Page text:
When he died in 1790, Franklin’s will included money to be spent on a new fresh water supply system for the city that would improve public health. The fact that it did not led to a series of severe epidemics in the late 1790s.
Biography of Ben Franklin
McMahon, Michal, 1992. ‘Small Matters’: Benjamin Franklin, Philadelphia and the ‘Progress of Cities.’ The Pennsylvania Magazine of History and Biography 66:2. (April): 157-82.
McMahon, Michal, 1994 “Publick Service versus Mans Properties: Dock Creek and the Origins of Urban Technology in Eighteenth Century Philadelphia,” in Judith A. McGaw, ed., Early American Technology: Making & Doing Things from the Colonial Era to 1850, Chapel Hill, N.C. University of N.C. Press.
Borm: Spring 1865 in Diamond Grove, Mo., Died Jan. 5, 1943, Tuskeegee, Ala.
“It is not the style of clothes one wears, neither the kind of automobile one drives, nor the amount of money one has in the bank, that counts. These mean nothing. It is simply service that measures success.”
Carver earned a B.S. from the Iowa Agricultural College in 1894 and an M.S. in 1896. He became a member of the faculty of Iowa State College and then Tuskegee Institute. He was specifically interested in industrial applications from farm products — a concept that was called “chemurgy” and adopted by conservative white agrarians in the late 1920s led by Henry Ford, Wheeler McMillan and William Hale. In both eras, the concept was a reaction to hard times in rural America.
Carver was honored by Henry Ford and was seen as doing work in chemurgy before the word was coined. He developed 325 products from peanuts, 108 applications for sweet potatoes, and 75 products derived from pecans. His work in developing industrial applications from agricultural products derived 118 products, including a rubber substitute and over 500 dyes and pigments, from 28 different plants. He was also responsible for the invention in 1927 of a process for producing paints and stains from soybeans, for which three separate patents were issued.
Carver is significant in the environmental context because the idea of creating renewable and industrial scale resources from agricultural products was just emerging at a time when the oil, chemical and automotive industries said such systems did not exist or could not work. His ideas, and those of fellow scientists, pointed the way towards the development of biologically compatible paths to sustainable development.
Born: March 15, 1813 in York, England. Died in London, 1858.
“From all that I have been able to learn of cholera, both from my own observations and the descriptions of others, I conclude that cholera invariably commences with the affection of the alimentary canal. “
During the cholera epidemics of the late 1840s and early 1850s, physician John Snow realized that cholera is transmitted through contaminated water. His essay, “On the Mode of Communication of Cholera” was first published in 1849 but did not immediately lead to reforms. A second edition of the paper described his epidemiological study of cholera cases in the Broad Street region of London in the epidemic of 1854. Snow was popularly known at the time as the doctor who “broke” the Broad street pump handle because he was tired of waiting for reform. In fact, he convinced the local board of health to shut the pump down after presenting his evidence, which included a map showing cholera cases clustered around the Broad Street water pump. In any event, the high profile incident added to calls for sanitary reform from England’s emerging progressive movement.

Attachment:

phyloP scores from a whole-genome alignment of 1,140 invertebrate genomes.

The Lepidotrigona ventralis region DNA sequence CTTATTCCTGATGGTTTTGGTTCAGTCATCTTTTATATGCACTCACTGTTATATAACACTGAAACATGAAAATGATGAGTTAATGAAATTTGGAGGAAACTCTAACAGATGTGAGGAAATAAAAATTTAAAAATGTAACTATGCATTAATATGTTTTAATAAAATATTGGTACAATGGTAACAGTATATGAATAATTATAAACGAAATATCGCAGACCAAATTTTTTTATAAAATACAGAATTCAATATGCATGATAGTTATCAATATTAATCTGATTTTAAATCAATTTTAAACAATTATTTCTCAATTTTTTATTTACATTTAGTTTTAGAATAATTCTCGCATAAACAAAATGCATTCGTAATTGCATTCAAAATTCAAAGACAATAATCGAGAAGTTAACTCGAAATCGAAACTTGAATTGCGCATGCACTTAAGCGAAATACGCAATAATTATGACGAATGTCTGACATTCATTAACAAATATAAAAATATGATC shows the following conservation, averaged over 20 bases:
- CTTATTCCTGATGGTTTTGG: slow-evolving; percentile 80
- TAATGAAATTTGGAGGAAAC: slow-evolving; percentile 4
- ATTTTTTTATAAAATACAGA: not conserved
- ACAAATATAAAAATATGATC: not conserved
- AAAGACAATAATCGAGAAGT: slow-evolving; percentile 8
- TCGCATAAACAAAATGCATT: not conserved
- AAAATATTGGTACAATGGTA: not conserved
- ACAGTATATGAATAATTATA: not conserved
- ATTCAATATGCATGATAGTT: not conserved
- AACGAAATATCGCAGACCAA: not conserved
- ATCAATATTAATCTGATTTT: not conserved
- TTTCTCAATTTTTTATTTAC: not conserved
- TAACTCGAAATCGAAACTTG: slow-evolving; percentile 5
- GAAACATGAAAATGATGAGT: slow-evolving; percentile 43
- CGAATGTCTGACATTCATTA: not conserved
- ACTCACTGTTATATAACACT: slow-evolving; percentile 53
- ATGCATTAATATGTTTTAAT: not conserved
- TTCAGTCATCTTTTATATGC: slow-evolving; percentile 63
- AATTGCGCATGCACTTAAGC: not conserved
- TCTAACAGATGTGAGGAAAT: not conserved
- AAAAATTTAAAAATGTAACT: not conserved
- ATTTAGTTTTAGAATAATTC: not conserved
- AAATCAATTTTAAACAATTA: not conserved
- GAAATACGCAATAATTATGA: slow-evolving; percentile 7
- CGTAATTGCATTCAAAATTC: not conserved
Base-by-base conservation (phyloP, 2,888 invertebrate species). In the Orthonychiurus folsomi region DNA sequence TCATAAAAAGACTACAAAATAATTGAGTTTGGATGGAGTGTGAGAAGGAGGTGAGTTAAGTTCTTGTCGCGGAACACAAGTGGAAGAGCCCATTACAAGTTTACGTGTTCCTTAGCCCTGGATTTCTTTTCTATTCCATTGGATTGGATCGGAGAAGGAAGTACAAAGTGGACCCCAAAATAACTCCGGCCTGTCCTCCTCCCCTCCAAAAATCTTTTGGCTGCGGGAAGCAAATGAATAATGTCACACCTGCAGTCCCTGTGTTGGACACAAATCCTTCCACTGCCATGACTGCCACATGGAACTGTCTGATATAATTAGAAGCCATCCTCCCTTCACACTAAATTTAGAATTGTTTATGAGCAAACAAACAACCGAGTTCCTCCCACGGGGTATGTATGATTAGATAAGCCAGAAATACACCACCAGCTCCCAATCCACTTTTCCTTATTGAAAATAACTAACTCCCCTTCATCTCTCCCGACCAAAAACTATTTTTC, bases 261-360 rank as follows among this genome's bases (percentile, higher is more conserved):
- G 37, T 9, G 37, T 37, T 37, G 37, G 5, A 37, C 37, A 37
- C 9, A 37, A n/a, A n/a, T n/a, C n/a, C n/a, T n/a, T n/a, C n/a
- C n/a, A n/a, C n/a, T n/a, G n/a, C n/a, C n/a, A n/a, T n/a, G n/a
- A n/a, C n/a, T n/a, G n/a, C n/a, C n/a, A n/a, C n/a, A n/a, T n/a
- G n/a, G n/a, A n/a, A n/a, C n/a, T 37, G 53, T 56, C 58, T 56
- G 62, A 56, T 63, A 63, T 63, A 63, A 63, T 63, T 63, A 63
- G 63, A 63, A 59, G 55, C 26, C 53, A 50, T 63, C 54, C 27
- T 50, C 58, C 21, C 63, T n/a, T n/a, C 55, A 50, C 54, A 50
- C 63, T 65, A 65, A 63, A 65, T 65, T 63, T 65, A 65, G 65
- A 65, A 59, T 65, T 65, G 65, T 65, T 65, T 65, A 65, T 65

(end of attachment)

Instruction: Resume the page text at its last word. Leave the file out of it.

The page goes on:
Snow was the eldest son of a farmer. He was educated at a private school until being apprenticed to a Newcastle surgeon at the age of 14. During his apprentice-ship he became a vegetarian and a prohibitionist. He was an assistant during the cholera epidemic of 1831-2 and then attended the Hunterian school of medicine in Great Windmill Street, London. By 1838 he became a member of the Royal College of Surgeons and, in 1850, the Royal College of Physicians. He was also active in the Medical Society of London.
Snow was also well known as one of Queen Victoria’s physicians and as having introduced and improved anaesthetizing agents like ether and chloroform in England.
Lee, Sidney (ed.) Dictionary of National Biography, Vol. 53 , Smith, Elder, & Co., 15 Waterloo Place, London, 1898.
Born: Oct. 10, 1941 in Bori, Nigeria; executed Nov. 10, 1995
Lord, take my soul, but the struggle continues. — Last words.
When, after years of writing, I decided to take the word to the streets to mobilise the Ogoni people, and empower them to protest against the devastation of their environment by Shell, and their denigration and dehumanisation by Nigeria’s military dictators, I had no doubt where it could end. This knowledge has given me strength, courage and cheer – and psychological advantage over my tormentors. (From Saro-Wiwa’s letter from prison, May, 1995).
Ken Saro-Wiwa was a Nigerian author, journalist, government official and political organizer who was brutally executed by the Nigerian dictatorship in response to a very successful campaign to challenge that government, Shell Oil Co. and the British government for the environmental damage in the Ogoni homeland where he grew up, at the mouth of the Niger River.